Women of the Roanoke Valley, you are the focus

 

Some of the members for the 2011 Roanoke Valley Chamber of Commerce Women’s Conference discuss the tribute book for the event. From left, are Sherida Gholston, Suetta Scarbrough, Ruby Gerald and Donna Clements.

Sherida Gholston’s experience from attending a previous Roanoke Valley Chamber of Commerce Women’s Conference was key in her becoming involved in planning the 2011 one.
“When I attended the 2009 conference, I observed speakers from diverse backgrounds and various areas were touched on,” said Gholston, who is the director of student support services at Halifax Community College.
Gholston was especially motivated by keynote speaker Dr. Belle S. Wheelon, president of the Southern Association of Colleges and Schools. “There was something for everyone there,” Gholston said.
It was an experience she hopes others will have at the 2011 Roanoke Valley Chamber of Commerce Women’s Conference.
The fourth annual conference, with a new format and focus for recognizing area women in business and home, will take place from 9 a.m. to 2 p.m. Feb. 26 in The Centre on the campus of Halifax Community College. Tickets are $30 for adults and $20 for students.
Donna Clements and Ruby Gerald, co-chairs of the planning committee for the conference, said it will be a major transition without one long-time coordinator.
In the first years, Cheryl McElheney was extensively involved in the coordination of the conference. All arrangements for the 2010 event were completed prior to her death in December, 2009.
“We don’t want to cover just one aspect,” Clements said. “We want it to be the total package. We want (attendees) to come and find out what they need.”
The planning for the event started with a logo to go on tickets and flyers. The logo is a broach with a silhouette of a woman. The idea for it came from chamber information specialist Ginny Lewis.
Clements loved the idea because she felt broaches help to individualize women.
It is part of the conference theme of adorning the woman in mind, body and spirit.
With additional help from Sonya Speed and Clements’ daughter, Gesine Crockett, the logo came to life.
With the various speakers and seminars, Clements felt the focus in having the event at The Centre starts when attendees walk in the door.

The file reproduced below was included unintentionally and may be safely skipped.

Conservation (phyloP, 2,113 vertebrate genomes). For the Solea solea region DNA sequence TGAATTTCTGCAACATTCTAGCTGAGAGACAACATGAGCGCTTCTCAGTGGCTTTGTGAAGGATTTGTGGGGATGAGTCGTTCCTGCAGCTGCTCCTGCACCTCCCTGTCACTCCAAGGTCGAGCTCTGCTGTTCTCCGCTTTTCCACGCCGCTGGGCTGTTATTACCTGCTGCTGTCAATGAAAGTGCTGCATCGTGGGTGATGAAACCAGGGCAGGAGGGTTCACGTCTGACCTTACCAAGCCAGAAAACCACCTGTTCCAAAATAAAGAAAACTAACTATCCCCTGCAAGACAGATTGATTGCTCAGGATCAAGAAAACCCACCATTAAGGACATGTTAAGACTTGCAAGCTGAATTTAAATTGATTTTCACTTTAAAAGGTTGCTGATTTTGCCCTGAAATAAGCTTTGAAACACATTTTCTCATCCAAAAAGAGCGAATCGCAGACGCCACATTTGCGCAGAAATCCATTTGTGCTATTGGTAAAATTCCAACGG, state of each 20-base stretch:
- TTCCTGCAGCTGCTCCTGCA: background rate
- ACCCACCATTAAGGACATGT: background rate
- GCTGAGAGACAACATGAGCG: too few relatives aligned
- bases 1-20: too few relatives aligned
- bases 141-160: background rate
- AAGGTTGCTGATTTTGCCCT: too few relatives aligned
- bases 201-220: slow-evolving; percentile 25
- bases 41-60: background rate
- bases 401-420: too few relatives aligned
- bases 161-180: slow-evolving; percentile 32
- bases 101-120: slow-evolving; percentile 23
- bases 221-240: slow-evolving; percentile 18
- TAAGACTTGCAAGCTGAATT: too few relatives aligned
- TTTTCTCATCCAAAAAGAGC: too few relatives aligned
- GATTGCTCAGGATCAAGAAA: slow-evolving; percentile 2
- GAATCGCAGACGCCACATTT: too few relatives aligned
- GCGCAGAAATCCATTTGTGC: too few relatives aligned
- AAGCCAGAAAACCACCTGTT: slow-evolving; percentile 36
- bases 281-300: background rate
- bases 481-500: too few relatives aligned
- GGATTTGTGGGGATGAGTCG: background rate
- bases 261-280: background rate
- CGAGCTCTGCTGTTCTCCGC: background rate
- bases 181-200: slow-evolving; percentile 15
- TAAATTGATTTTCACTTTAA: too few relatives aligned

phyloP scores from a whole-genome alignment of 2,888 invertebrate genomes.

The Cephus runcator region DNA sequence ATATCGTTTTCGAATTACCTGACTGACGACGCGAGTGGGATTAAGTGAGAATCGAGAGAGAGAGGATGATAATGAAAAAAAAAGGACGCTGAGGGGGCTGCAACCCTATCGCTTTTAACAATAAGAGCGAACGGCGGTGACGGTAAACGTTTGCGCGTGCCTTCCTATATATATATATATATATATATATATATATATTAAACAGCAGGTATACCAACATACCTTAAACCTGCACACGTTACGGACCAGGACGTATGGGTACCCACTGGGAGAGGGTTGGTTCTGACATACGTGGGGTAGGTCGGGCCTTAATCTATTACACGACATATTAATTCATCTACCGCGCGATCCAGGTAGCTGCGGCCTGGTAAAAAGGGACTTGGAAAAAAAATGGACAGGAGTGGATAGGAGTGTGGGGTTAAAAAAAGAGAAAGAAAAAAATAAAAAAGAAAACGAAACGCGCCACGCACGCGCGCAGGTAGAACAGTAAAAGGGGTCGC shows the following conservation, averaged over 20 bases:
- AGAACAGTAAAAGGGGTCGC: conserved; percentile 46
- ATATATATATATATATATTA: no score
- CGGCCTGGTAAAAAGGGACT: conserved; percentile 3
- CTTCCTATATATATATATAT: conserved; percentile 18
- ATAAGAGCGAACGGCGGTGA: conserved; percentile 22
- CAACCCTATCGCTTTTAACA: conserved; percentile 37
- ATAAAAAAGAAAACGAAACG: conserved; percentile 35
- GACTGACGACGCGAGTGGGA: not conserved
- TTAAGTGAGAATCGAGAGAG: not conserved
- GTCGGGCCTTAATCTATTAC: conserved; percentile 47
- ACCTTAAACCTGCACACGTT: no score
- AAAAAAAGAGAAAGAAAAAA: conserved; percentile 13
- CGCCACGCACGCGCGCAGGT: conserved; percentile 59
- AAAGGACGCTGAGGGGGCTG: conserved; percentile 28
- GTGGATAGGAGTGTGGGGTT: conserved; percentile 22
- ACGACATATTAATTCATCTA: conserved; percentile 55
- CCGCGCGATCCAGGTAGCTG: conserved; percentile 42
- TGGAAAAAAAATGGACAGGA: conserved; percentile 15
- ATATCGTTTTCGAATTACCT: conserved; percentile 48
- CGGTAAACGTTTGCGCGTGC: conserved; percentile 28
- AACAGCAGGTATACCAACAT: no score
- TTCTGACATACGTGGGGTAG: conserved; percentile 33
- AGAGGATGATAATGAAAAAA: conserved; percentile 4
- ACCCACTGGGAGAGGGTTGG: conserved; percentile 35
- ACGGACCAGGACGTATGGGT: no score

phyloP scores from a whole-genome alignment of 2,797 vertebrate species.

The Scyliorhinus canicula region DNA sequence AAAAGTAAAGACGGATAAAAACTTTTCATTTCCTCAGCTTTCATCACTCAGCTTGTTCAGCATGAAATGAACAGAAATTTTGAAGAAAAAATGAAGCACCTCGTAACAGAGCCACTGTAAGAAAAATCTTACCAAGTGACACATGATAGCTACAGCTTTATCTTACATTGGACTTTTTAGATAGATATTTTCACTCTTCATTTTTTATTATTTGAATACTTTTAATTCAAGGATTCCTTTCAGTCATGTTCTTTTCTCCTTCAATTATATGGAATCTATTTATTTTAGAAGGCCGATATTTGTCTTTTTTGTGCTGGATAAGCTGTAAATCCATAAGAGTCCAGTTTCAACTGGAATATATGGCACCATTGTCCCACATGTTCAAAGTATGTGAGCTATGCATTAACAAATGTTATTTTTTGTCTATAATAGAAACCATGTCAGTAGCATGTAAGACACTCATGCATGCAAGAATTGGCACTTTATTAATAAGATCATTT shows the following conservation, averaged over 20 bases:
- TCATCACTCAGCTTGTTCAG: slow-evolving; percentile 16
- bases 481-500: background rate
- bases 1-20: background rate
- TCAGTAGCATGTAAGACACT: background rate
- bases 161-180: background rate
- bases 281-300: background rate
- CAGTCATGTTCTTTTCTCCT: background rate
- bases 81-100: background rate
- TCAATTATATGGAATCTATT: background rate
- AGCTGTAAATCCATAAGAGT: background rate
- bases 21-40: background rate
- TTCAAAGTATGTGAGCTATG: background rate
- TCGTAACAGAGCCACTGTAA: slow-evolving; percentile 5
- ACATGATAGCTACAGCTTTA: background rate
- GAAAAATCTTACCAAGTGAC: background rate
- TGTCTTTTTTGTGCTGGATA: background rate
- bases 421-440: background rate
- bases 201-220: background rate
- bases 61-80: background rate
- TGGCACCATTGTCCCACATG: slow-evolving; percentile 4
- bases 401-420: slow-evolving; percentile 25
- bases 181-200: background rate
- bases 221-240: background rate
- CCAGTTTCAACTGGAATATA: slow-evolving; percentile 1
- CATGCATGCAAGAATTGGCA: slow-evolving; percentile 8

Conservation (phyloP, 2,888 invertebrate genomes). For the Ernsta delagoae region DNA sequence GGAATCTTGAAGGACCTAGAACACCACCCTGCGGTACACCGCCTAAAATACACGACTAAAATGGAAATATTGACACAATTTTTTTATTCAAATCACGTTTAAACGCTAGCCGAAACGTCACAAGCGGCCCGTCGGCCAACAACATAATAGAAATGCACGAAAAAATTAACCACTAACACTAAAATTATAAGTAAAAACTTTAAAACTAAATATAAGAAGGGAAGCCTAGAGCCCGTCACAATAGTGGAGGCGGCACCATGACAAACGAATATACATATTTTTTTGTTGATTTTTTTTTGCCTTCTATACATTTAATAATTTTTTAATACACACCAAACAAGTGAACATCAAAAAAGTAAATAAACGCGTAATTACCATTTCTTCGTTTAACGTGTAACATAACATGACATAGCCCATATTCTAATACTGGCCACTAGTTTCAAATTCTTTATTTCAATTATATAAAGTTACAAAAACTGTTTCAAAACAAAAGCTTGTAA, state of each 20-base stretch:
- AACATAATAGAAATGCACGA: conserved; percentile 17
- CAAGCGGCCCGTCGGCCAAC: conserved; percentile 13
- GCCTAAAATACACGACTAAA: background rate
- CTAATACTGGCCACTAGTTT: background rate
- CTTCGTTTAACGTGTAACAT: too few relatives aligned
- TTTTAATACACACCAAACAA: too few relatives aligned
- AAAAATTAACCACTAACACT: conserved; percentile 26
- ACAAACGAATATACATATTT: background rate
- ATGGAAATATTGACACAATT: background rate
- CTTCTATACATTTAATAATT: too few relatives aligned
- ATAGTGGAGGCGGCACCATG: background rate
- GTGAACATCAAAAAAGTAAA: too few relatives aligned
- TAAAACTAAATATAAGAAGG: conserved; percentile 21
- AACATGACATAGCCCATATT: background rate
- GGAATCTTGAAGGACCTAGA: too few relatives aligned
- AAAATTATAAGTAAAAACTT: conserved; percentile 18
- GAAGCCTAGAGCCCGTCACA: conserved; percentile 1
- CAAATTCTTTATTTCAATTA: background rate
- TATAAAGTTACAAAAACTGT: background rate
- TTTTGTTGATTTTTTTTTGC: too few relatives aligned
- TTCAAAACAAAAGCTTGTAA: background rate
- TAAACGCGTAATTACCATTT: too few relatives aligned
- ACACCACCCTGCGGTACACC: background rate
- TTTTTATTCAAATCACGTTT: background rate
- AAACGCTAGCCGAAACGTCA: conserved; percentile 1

The goal is to have various female vendors with tables set up to show their businesses, services and products.
“It gives them an opportunity to show what they are best at,” Clements said.
Instead of a sit down luncheon, which was done in the past, various areas will be set up with food throughout the day.
The guest speaker will be motivational speaker and author Al Collins, who lives in Cheltenham, Md. “We feel she can address the individual woman,” Clements said.
There will be eight workshops in the morning and the same eight repeating in the afternoon in the classrooms in the lower part of The Centre.
Gerald said there will be workshops on health, finance, legal concerns and other topics. “We are trying to cover every area that a woman deals with,” Gerald said.
Roanoke Rapids City Councilwoman Suetta Scarbrough thinks the conference is an excellent idea for the Roanoke Valley. Scarbrough is also one of the members of the conference planning committee.“We hope it will help women realize their potential,” she said.
“I have always had leadership roles since high school.” In high school, she was president of the largest FFA chapter in Georgia.
Clements cites Scarbrough as a mentor and a source of inspiration. “I am here because of Suetta,” she said. “She is always encouraging women to step up. As a whole, I hope this conference teaches others how to give back to the community.”
This is why organizers hope area businesses will help young women attend the conference by sponsoring them.
Clements said, “This is the first step toward helping the younger generation become leaders.”
With the conference offering so much, the committee is creating a keepsake program book for the event. Organizers want the program to be a memento that can be placed on a table like a coffee table book.
They want attendees to honor special ladies in their lives with photos, acknowledgments, poetry.
“If everyone has the opportunity to recognize someone, it will personalize the entire event,” Clements said.

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